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Original article
peer-reviewed

Radiologic Evaluation of Chronic Vertebral Compression Fractures and Role of Vertebral Augmentation



Abstract

The literature has classified chronic vertebral compression fractures (VCF) as those still "symptomatic" four or more months after onset. Pain is regarded as the predominant chronic symptom; however, radiologic changes are important in evaluating fracture progression. This review examines a series of patients with chronic fractures and both persistence of spinal pain combined with radiologic changes, such as worsening collapse, spinal angulation, the development of vertebral edema and clefts, as well as the development of new fractures at adjacent spinal levels. In patients with clear progressive radiologic changes in addition to pain, vertebral augmentation on an average of 9.3 months after injury was effective in reducing the pain and stabilizing these more chronic osteoporotic fractures. A comparison of the pre- and post-procedure visual analog scale score (VAS) indicated an average of 66% reduction in pain. There are several reasons for the development of chronic symptomatic fractures. Most commonly, interventional treatment is delayed in a patient already diagnosed with VCF after a long period of conservative treatment, yet pain persists, or the initial clinical and radiologic evaluation misses the fracture, leading to a delay in diagnosis and treatment. In this report, management in these patients and the role of late vertebral augmentation for chronic symptomatic fractures is clarified based on the findings of various radiologic changes seen on both initial and follow-up radiologic studies.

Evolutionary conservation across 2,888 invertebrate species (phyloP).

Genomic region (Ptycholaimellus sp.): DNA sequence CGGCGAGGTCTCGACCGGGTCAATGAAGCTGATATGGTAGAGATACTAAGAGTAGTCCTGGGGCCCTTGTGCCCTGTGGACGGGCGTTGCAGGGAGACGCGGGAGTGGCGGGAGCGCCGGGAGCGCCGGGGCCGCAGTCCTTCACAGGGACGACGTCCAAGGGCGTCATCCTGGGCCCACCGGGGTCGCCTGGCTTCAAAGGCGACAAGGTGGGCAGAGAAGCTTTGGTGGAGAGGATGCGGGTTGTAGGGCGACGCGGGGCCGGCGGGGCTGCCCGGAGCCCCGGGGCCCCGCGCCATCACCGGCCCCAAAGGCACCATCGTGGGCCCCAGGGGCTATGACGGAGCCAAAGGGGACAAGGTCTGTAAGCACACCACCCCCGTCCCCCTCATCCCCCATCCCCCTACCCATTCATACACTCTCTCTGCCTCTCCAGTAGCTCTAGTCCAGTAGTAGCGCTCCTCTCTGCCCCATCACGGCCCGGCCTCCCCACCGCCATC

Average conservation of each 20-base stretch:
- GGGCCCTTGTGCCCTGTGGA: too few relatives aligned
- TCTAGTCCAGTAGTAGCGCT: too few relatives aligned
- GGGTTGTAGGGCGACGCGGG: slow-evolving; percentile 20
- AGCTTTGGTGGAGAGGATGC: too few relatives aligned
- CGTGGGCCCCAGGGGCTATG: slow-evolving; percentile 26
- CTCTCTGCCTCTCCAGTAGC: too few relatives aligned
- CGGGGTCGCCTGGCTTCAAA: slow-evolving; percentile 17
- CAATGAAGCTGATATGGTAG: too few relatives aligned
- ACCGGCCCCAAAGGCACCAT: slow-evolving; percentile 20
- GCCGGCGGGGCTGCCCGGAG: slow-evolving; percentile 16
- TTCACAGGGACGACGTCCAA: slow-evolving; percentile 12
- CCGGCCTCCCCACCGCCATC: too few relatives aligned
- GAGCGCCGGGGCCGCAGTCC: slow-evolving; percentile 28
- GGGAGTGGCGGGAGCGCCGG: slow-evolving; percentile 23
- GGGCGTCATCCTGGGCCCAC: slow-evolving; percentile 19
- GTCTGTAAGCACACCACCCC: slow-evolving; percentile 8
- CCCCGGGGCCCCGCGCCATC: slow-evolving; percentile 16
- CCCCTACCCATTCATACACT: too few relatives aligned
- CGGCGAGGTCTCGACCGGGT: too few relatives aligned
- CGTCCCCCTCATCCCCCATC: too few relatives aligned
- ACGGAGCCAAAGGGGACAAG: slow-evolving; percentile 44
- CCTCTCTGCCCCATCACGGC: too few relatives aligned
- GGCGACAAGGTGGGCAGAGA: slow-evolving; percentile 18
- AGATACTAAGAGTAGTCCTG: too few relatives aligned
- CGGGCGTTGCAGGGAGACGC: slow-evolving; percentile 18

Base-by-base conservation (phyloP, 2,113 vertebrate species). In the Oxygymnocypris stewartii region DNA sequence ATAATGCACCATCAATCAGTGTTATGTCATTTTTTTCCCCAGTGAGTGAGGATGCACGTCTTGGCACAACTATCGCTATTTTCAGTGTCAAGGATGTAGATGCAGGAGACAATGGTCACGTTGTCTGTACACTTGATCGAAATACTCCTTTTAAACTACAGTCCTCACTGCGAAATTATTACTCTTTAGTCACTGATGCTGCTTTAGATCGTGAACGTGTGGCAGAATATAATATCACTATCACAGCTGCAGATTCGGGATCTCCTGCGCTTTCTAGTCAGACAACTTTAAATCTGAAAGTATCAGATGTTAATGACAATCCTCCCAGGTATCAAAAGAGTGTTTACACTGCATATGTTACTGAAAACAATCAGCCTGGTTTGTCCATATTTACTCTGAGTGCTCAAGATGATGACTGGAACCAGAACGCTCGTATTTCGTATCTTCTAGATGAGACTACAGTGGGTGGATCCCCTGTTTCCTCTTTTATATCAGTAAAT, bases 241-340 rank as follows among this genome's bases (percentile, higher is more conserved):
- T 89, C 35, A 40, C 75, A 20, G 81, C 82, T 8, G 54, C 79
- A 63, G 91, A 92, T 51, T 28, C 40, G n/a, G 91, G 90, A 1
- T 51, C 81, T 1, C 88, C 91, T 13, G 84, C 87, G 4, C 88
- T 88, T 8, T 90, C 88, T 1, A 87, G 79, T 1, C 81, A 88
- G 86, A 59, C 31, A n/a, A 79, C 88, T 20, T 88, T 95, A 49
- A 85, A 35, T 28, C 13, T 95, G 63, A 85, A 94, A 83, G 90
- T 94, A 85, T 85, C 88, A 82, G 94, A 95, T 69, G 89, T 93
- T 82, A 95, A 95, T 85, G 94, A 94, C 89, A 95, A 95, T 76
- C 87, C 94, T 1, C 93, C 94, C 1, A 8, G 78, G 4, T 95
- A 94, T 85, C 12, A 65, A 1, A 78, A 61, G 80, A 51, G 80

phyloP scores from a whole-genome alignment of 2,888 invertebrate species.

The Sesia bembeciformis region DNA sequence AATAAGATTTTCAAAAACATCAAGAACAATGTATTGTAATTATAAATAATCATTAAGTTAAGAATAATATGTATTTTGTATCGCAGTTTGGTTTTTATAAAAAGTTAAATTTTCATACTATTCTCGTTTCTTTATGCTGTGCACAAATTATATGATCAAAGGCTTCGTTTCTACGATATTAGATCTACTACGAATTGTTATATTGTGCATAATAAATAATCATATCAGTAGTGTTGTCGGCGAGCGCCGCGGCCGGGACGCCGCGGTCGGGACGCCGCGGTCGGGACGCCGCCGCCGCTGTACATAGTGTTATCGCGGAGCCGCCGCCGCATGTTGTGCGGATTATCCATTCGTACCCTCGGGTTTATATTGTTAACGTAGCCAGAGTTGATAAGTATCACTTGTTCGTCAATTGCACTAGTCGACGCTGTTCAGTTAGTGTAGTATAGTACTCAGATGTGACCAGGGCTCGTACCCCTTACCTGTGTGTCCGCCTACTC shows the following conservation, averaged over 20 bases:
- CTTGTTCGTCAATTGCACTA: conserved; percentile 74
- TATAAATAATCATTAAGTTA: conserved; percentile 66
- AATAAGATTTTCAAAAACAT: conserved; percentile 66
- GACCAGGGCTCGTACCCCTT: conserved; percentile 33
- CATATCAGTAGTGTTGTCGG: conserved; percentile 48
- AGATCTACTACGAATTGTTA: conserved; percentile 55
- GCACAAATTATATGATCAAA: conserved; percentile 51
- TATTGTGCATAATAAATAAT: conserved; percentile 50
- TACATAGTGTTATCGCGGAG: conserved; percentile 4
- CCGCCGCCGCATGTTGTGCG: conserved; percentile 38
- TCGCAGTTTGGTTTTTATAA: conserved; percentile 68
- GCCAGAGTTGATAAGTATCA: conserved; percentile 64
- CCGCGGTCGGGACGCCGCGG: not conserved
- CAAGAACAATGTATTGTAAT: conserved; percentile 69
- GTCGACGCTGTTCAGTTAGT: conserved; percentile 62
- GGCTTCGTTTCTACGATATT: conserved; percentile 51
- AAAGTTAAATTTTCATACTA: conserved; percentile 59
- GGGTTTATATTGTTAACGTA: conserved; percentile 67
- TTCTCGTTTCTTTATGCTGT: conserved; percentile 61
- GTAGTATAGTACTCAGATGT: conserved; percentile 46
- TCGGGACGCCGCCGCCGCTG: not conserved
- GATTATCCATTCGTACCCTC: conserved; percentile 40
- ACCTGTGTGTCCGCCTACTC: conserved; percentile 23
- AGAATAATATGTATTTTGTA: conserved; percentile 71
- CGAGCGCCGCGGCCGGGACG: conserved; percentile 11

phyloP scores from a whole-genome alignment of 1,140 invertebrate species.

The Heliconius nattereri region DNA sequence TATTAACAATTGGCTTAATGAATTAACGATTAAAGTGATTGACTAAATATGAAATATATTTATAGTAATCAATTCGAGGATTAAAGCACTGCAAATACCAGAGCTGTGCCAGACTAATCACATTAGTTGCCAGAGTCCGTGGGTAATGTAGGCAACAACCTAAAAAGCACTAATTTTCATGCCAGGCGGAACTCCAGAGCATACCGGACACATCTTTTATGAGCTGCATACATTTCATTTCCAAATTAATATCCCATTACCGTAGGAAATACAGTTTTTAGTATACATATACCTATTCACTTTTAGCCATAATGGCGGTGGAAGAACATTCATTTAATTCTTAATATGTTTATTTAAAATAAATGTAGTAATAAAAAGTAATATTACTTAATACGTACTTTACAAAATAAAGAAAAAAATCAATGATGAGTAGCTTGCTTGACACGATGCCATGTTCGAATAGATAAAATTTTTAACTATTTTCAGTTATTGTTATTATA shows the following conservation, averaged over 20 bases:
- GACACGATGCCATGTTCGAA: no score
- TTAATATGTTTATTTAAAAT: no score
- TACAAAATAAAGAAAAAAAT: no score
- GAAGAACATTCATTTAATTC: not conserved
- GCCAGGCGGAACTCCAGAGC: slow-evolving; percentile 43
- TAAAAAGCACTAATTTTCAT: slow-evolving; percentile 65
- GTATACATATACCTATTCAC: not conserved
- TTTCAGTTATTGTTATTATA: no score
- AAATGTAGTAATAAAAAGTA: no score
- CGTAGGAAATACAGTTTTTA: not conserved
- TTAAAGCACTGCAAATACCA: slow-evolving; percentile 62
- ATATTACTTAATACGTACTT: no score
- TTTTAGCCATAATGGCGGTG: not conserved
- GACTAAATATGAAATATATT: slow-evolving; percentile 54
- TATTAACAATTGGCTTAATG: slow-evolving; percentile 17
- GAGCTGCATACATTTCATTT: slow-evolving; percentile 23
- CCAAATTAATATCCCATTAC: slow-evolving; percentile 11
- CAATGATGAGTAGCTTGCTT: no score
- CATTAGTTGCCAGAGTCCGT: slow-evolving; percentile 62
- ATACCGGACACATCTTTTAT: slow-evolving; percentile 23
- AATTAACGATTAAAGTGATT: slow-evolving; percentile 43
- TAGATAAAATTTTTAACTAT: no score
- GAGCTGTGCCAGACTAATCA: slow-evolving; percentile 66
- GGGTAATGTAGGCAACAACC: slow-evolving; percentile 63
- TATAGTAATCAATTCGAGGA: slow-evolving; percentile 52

Introduction